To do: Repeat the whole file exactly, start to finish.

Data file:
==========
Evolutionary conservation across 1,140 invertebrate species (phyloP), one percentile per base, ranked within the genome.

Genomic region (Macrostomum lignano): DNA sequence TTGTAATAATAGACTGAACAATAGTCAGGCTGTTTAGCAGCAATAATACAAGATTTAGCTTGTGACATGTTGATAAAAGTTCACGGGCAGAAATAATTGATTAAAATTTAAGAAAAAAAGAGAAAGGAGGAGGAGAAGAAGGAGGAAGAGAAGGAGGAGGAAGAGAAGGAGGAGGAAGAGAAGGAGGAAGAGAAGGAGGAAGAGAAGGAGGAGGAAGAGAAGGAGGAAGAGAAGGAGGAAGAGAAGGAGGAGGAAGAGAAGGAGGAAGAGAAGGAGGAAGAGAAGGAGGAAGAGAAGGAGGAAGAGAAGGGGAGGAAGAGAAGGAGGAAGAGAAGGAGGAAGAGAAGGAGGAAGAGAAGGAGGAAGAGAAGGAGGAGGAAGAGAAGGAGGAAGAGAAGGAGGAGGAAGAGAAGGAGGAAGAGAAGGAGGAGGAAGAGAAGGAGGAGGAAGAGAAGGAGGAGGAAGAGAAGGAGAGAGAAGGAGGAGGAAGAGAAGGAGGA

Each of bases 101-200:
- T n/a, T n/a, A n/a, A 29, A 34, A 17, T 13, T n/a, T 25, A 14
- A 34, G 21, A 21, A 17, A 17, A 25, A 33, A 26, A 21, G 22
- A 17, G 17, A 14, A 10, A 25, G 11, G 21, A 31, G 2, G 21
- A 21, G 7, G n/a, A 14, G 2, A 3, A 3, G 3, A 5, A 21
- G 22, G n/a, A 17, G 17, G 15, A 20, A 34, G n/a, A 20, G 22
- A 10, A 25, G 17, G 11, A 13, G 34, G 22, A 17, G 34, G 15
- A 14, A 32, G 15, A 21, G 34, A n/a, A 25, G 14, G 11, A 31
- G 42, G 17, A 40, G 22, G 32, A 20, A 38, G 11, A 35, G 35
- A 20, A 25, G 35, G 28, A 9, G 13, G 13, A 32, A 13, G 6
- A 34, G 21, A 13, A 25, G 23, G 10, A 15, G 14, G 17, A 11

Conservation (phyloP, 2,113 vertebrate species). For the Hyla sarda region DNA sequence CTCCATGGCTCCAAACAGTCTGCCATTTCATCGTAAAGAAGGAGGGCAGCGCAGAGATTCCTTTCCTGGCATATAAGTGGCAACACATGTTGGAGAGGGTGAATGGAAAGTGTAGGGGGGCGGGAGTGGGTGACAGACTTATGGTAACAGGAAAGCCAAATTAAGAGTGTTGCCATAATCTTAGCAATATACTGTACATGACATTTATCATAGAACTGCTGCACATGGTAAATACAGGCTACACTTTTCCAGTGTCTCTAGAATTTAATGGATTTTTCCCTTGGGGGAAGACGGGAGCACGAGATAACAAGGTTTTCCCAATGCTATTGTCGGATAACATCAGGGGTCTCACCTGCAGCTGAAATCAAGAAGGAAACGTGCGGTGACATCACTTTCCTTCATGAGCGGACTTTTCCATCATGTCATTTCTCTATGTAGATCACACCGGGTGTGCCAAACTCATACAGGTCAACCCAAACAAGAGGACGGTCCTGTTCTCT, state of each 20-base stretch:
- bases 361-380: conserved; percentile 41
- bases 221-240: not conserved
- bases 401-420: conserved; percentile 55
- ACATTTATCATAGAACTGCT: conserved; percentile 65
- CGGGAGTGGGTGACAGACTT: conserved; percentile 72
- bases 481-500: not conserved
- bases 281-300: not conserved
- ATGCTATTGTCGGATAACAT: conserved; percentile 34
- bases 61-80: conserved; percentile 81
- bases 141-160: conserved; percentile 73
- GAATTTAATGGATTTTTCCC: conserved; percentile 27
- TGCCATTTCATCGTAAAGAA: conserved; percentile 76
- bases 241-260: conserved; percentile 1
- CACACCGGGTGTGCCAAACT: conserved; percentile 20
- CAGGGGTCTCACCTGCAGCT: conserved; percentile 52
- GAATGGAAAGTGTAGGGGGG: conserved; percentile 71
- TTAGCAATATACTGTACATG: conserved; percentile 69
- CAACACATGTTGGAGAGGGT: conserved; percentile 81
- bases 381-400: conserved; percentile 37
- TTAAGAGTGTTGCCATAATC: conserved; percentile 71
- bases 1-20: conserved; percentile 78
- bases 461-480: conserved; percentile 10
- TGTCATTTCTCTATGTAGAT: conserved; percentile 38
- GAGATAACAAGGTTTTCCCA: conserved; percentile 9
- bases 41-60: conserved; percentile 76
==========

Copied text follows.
Evolutionary conservation across 1,140 invertebrate species (phyloP), one percentile per base, ranked within the genome.

Genomic region (Macrostomum lignano): DNA sequence TTGTAATAATAGACTGAACAATAGTCAGGCTGTTTAGCAGCAATAATACAAGATTTAGCTTGTGACATGTTGATAAAAGTTCACGGGCAGAAATAATTGATTAAAATTTAAGAAAAAAAGAGAAAGGAGGAGGAGAAGAAGGAGGAAGAGAAGGAGGAGGAAGAGAAGGAGGAGGAAGAGAAGGAGGAAGAGAAGGAGGAAGAGAAGGAGGAGGAAGAGAAGGAGGAAGAGAAGGAGGAAGAGAAGGAGGAGGAAGAGAAGGAGGAAGAGAAGGAGGAAGAGAAGGAGGAAGAGAAGGAGGAAGAGAAGGGGAGGAAGAGAAGGAGGAAGAGAAGGAGGAAGAGAAGGAGGAAGAGAAGGAGGAAGAGAAGGAGGAGGAAGAGAAGGAGGAAGAGAAGGAGGAGGAAGAGAAGGAGGAAGAGAAGGAGGAGGAAGAGAAGGAGGAGGAAGAGAAGGAGGAGGAAGAGAAGGAGAGAGAAGGAGGAGGAAGAGAAGGAGGA

Each of bases 101-200:
- T n/a, T n/a, A n/a, A 29, A 34, A 17, T 13, T n/a, T 25, A 14
- A 34, G 21, A 21, A 17, A 17, A 25, A 33, A 26, A 21, G 22
- A 17, G 17, A 14, A 10, A 25, G 11, G 21, A 31, G 2, G 21
- A 21, G 7, G n/a, A 14, G 2, A 3, A 3, G 3, A 5, A 21
- G 22, G n/a, A 17, G 17, G 15, A 20, A 34, G n/a, A 20, G 22
- A 10, A 25, G 17, G 11, A 13, G 34, G 22, A 17, G 34, G 15
- A 14, A 32, G 15, A 21, G 34, A n/a, A 25, G 14, G 11, A 31
- G 42, G 17, A 40, G 22, G 32, A 20, A 38, G 11, A 35, G 35
- A 20, A 25, G 35, G 28, A 9, G 13, G 13, A 32, A 13, G 6
- A 34, G 21, A 13, A 25, G 23, G 10, A 15, G 14, G 17, A 11

Conservation (phyloP, 2,113 vertebrate species). For the Hyla sarda region DNA sequence CTCCATGGCTCCAAACAGTCTGCCATTTCATCGTAAAGAAGGAGGGCAGCGCAGAGATTCCTTTCCTGGCATATAAGTGGCAACACATGTTGGAGAGGGTGAATGGAAAGTGTAGGGGGGCGGGAGTGGGTGACAGACTTATGGTAACAGGAAAGCCAAATTAAGAGTGTTGCCATAATCTTAGCAATATACTGTACATGACATTTATCATAGAACTGCTGCACATGGTAAATACAGGCTACACTTTTCCAGTGTCTCTAGAATTTAATGGATTTTTCCCTTGGGGGAAGACGGGAGCACGAGATAACAAGGTTTTCCCAATGCTATTGTCGGATAACATCAGGGGTCTCACCTGCAGCTGAAATCAAGAAGGAAACGTGCGGTGACATCACTTTCCTTCATGAGCGGACTTTTCCATCATGTCATTTCTCTATGTAGATCACACCGGGTGTGCCAAACTCATACAGGTCAACCCAAACAAGAGGACGGTCCTGTTCTCT, state of each 20-base stretch:
- bases 361-380: conserved; percentile 41
- bases 221-240: not conserved
- bases 401-420: conserved; percentile 55
- ACATTTATCATAGAACTGCT: conserved; percentile 65
- CGGGAGTGGGTGACAGACTT: conserved; percentile 72
- bases 481-500: not conserved
- bases 281-300: not conserved
- ATGCTATTGTCGGATAACAT: conserved; percentile 34
- bases 61-80: conserved; percentile 81
- bases 141-160: conserved; percentile 73
- GAATTTAATGGATTTTTCCC: conserved; percentile 27
- TGCCATTTCATCGTAAAGAA: conserved; percentile 76
- bases 241-260: conserved; percentile 1
- CACACCGGGTGTGCCAAACT: conserved; percentile 20
- CAGGGGTCTCACCTGCAGCT: conserved; percentile 52
- GAATGGAAAGTGTAGGGGGG: conserved; percentile 71
- TTAGCAATATACTGTACATG: conserved; percentile 69
- CAACACATGTTGGAGAGGGT: conserved; percentile 81
- bases 381-400: conserved; percentile 37
- TTAAGAGTGTTGCCATAATC: conserved; percentile 71
- bases 1-20: conserved; percentile 78
- bases 461-480: conserved; percentile 10
- TGTCATTTCTCTATGTAGAT: conserved; percentile 38
- GAGATAACAAGGTTTTCCCA: conserved; percentile 9
- bases 41-60: conserved; percentile 76